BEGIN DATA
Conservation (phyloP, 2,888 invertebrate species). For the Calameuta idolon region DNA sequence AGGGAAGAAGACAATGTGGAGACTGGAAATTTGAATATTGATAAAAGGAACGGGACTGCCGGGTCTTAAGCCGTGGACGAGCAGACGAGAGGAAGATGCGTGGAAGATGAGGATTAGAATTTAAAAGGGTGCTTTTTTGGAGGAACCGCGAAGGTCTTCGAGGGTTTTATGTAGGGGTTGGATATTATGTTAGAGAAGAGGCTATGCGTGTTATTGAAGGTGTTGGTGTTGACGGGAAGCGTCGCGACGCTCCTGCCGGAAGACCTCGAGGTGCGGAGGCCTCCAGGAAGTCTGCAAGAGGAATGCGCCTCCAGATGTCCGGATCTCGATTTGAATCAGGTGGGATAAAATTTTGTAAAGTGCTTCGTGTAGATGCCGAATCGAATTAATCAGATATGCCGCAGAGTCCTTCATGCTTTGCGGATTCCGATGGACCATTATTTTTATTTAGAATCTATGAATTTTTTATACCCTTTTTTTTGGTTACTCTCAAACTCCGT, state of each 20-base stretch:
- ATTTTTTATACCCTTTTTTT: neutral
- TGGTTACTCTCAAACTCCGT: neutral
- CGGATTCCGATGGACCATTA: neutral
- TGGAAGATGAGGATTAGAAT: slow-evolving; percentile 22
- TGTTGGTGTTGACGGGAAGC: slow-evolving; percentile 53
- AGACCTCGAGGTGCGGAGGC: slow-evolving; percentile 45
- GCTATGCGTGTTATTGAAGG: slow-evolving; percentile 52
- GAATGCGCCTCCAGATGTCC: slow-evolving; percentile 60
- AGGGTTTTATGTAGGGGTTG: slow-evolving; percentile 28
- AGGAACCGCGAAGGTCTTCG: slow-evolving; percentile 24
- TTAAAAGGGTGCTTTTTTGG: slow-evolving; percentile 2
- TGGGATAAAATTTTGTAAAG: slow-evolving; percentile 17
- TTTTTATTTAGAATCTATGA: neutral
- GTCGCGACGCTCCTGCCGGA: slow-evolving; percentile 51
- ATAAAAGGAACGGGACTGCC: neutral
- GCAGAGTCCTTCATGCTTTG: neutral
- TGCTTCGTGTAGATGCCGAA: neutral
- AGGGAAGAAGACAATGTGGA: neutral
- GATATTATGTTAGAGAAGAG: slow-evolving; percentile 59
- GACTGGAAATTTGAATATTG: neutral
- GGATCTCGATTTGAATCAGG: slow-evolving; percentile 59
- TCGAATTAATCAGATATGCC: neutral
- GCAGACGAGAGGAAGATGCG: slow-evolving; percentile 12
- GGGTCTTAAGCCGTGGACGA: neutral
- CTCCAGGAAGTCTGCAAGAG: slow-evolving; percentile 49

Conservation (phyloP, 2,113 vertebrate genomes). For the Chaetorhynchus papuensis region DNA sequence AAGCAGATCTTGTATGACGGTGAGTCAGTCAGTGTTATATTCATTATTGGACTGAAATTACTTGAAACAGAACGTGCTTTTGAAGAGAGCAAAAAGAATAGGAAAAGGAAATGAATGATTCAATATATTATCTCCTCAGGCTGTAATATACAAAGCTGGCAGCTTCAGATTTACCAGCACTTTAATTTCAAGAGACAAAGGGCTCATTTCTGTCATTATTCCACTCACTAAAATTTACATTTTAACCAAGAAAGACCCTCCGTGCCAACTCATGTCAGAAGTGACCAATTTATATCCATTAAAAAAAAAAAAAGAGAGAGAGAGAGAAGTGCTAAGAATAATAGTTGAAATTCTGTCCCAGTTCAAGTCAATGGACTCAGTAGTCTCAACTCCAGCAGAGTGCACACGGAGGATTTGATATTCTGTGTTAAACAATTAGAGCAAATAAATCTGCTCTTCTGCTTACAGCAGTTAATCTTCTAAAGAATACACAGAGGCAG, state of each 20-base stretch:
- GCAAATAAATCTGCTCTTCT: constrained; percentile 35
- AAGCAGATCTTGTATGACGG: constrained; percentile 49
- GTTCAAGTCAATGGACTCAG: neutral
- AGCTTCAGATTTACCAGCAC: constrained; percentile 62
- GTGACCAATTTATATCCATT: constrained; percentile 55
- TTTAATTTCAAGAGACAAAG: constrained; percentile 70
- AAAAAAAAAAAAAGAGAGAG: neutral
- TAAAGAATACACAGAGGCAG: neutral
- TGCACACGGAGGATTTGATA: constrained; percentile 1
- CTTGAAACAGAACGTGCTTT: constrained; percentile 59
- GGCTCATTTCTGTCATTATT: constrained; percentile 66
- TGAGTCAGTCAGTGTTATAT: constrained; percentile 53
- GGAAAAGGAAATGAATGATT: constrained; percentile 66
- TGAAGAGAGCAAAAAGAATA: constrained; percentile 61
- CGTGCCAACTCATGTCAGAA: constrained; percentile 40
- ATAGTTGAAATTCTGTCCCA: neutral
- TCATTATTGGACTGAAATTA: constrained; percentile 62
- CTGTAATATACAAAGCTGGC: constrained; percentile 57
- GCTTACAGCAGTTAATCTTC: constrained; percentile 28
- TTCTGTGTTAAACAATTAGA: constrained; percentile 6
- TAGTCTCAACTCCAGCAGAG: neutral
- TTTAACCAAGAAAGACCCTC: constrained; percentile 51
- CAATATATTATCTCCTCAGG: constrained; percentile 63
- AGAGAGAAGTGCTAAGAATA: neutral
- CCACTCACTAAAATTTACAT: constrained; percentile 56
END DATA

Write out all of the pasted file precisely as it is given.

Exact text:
Conservation (phyloP, 2,888 invertebrate species). For the Calameuta idolon region DNA sequence AGGGAAGAAGACAATGTGGAGACTGGAAATTTGAATATTGATAAAAGGAACGGGACTGCCGGGTCTTAAGCCGTGGACGAGCAGACGAGAGGAAGATGCGTGGAAGATGAGGATTAGAATTTAAAAGGGTGCTTTTTTGGAGGAACCGCGAAGGTCTTCGAGGGTTTTATGTAGGGGTTGGATATTATGTTAGAGAAGAGGCTATGCGTGTTATTGAAGGTGTTGGTGTTGACGGGAAGCGTCGCGACGCTCCTGCCGGAAGACCTCGAGGTGCGGAGGCCTCCAGGAAGTCTGCAAGAGGAATGCGCCTCCAGATGTCCGGATCTCGATTTGAATCAGGTGGGATAAAATTTTGTAAAGTGCTTCGTGTAGATGCCGAATCGAATTAATCAGATATGCCGCAGAGTCCTTCATGCTTTGCGGATTCCGATGGACCATTATTTTTATTTAGAATCTATGAATTTTTTATACCCTTTTTTTTGGTTACTCTCAAACTCCGT, state of each 20-base stretch:
- ATTTTTTATACCCTTTTTTT: neutral
- TGGTTACTCTCAAACTCCGT: neutral
- CGGATTCCGATGGACCATTA: neutral
- TGGAAGATGAGGATTAGAAT: slow-evolving; percentile 22
- TGTTGGTGTTGACGGGAAGC: slow-evolving; percentile 53
- AGACCTCGAGGTGCGGAGGC: slow-evolving; percentile 45
- GCTATGCGTGTTATTGAAGG: slow-evolving; percentile 52
- GAATGCGCCTCCAGATGTCC: slow-evolving; percentile 60
- AGGGTTTTATGTAGGGGTTG: slow-evolving; percentile 28
- AGGAACCGCGAAGGTCTTCG: slow-evolving; percentile 24
- TTAAAAGGGTGCTTTTTTGG: slow-evolving; percentile 2
- TGGGATAAAATTTTGTAAAG: slow-evolving; percentile 17
- TTTTTATTTAGAATCTATGA: neutral
- GTCGCGACGCTCCTGCCGGA: slow-evolving; percentile 51
- ATAAAAGGAACGGGACTGCC: neutral
- GCAGAGTCCTTCATGCTTTG: neutral
- TGCTTCGTGTAGATGCCGAA: neutral
- AGGGAAGAAGACAATGTGGA: neutral
- GATATTATGTTAGAGAAGAG: slow-evolving; percentile 59
- GACTGGAAATTTGAATATTG: neutral
- GGATCTCGATTTGAATCAGG: slow-evolving; percentile 59
- TCGAATTAATCAGATATGCC: neutral
- GCAGACGAGAGGAAGATGCG: slow-evolving; percentile 12
- GGGTCTTAAGCCGTGGACGA: neutral
- CTCCAGGAAGTCTGCAAGAG: slow-evolving; percentile 49

Conservation (phyloP, 2,113 vertebrate genomes). For the Chaetorhynchus papuensis region DNA sequence AAGCAGATCTTGTATGACGGTGAGTCAGTCAGTGTTATATTCATTATTGGACTGAAATTACTTGAAACAGAACGTGCTTTTGAAGAGAGCAAAAAGAATAGGAAAAGGAAATGAATGATTCAATATATTATCTCCTCAGGCTGTAATATACAAAGCTGGCAGCTTCAGATTTACCAGCACTTTAATTTCAAGAGACAAAGGGCTCATTTCTGTCATTATTCCACTCACTAAAATTTACATTTTAACCAAGAAAGACCCTCCGTGCCAACTCATGTCAGAAGTGACCAATTTATATCCATTAAAAAAAAAAAAAGAGAGAGAGAGAGAAGTGCTAAGAATAATAGTTGAAATTCTGTCCCAGTTCAAGTCAATGGACTCAGTAGTCTCAACTCCAGCAGAGTGCACACGGAGGATTTGATATTCTGTGTTAAACAATTAGAGCAAATAAATCTGCTCTTCTGCTTACAGCAGTTAATCTTCTAAAGAATACACAGAGGCAG, state of each 20-base stretch:
- GCAAATAAATCTGCTCTTCT: constrained; percentile 35
- AAGCAGATCTTGTATGACGG: constrained; percentile 49
- GTTCAAGTCAATGGACTCAG: neutral
- AGCTTCAGATTTACCAGCAC: constrained; percentile 62
- GTGACCAATTTATATCCATT: constrained; percentile 55
- TTTAATTTCAAGAGACAAAG: constrained; percentile 70
- AAAAAAAAAAAAAGAGAGAG: neutral
- TAAAGAATACACAGAGGCAG: neutral
- TGCACACGGAGGATTTGATA: constrained; percentile 1
- CTTGAAACAGAACGTGCTTT: constrained; percentile 59
- GGCTCATTTCTGTCATTATT: constrained; percentile 66
- TGAGTCAGTCAGTGTTATAT: constrained; percentile 53
- GGAAAAGGAAATGAATGATT: constrained; percentile 66
- TGAAGAGAGCAAAAAGAATA: constrained; percentile 61
- CGTGCCAACTCATGTCAGAA: constrained; percentile 40
- ATAGTTGAAATTCTGTCCCA: neutral
- TCATTATTGGACTGAAATTA: constrained; percentile 62
- CTGTAATATACAAAGCTGGC: constrained; percentile 57
- GCTTACAGCAGTTAATCTTC: constrained; percentile 28
- TTCTGTGTTAAACAATTAGA: constrained; percentile 6
- TAGTCTCAACTCCAGCAGAG: neutral
- TTTAACCAAGAAAGACCCTC: constrained; percentile 51
- CAATATATTATCTCCTCAGG: constrained; percentile 63
- AGAGAGAAGTGCTAAGAATA: neutral
- CCACTCACTAAAATTTACAT: constrained; percentile 56